- The Washington Times - Wednesday, September 21, 2005

When you get old, what seems like news to others can look like a rerun of something you have seen before. It is like watching an old movie for the fifth or sixth time.

A headline in the New York Times Sept. 14 said: “Blacks hit hardest by costlier mortgages.” Thirteen years ago, virtually the identical story appeared in the Wall Street Journal under the title, “Federal Reserve details pervasive racial gap in mortgage lending.”

Both stories are based on Federal Reserve statistical studies showing blacks and whites have different experiences applying for mortgage loans. And both stories imply racial discrimination is the reason.

The earlier study showed blacks were turned down for mortgage loans more often than whites, and the later story shows blacks resorted to high-priced “subprime” loans more often than whites when financing a home purchase.

Both amount to the same thing: less credit being extended to blacks on the same terms as credit extended to whites.

Both studies also say this is true even when black and white loan applicants have the same income. The first time around, 13 years ago, this seemed a pretty good case for those who blamed the differences on racial discrimination.

However, both research and old age tend to produce skepticism about things that look plausible on the surface. Just scratching the surface a little often causes a plausible case to collapse like a house of cards.

For example, neither study took credit histories into account. People with lower credit ratings tend to get turned down for loans more often than those with higher credit ratings. Or they have to go where loans have higher interest rates. This is not rocket science. It is Economics 1.

Blacks in the earlier study turned out to have poor credit histories more often than whites. But the more recent news story did not even look into that.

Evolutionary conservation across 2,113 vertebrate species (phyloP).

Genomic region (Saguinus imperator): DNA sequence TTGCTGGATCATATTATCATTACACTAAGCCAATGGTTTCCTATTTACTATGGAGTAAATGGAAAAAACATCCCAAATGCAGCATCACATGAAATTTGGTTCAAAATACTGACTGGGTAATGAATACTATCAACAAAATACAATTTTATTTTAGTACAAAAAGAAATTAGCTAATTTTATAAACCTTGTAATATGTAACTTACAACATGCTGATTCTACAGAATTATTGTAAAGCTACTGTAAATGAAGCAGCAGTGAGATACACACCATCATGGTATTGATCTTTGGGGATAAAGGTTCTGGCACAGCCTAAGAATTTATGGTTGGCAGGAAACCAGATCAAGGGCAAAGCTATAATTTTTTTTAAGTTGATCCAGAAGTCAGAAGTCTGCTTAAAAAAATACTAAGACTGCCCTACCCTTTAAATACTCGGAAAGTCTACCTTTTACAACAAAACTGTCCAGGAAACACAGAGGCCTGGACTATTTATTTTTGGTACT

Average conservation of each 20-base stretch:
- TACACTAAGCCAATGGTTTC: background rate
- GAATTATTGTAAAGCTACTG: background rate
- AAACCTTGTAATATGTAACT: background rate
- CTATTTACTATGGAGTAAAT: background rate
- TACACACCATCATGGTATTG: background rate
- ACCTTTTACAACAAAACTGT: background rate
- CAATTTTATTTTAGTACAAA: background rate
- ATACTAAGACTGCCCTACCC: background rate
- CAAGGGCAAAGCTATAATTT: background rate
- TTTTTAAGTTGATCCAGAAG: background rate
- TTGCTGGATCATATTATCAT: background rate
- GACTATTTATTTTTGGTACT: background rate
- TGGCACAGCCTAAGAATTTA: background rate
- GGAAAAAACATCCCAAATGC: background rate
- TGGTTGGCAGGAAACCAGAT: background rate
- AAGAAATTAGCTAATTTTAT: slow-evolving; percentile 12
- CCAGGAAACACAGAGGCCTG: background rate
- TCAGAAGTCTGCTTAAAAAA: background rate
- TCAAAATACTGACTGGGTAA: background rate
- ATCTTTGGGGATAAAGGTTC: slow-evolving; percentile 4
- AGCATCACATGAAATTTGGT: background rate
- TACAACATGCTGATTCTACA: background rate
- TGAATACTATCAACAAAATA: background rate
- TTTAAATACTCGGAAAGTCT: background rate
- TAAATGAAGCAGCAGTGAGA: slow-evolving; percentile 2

Anyone who has ever taken out a mortgage knows lenders not only want to know your current income, they also want to know your net worth. Census data show blacks with the same income as whites average less net worth. That is not rocket science either. Not many blacks have affluent parents or rich uncles from whom they could inherit wealth.

The earlier study showed whites were turned down for mortgage loans more often than Asian-Americans, and the more recent study shows Asian-Americans are less likely than whites to take out high-cost “subprime” loans to buy a house.

Does that mean whites were discriminated against? Or are statistics taken seriously only when they back up some politically correct preconception?

These are what could be called “Aha” statistics. If you start out with a preconception and find numbers that fit it, you say, “Aha.” But when the numbers don’t fit a preconception — when no one believes banks discriminate against whites and in favor of Asian-Americans, there is no “Aha.”

Both this year’s study and the one 13 years ago provoked an outburst of accusations of racism from people in the business of making such accusations. Moreover, where a “problem” is proclaimed in the media, almost invariably a political “solution” will be proposed. Often the solution is worse than the problem.

The older study showed most blacks and most whites who applied for mortgage loans got them: 72 percent of blacks and 89 percent of whites. It is not as if most blacks can’t get loans.

Apparently the gap has narrowed since, for the New York Times reports lenders have developed “high-cost subprime mortgages for people who would have been simply rejected outright in the past on the basis of poor credit or insufficient income.”

Of course, the government can always step in and stop these high-cost loans, which will probably mean people with lower credit ratings can’t buy a home at all.

Thomas Sowell is a nationally syndicated columnist.

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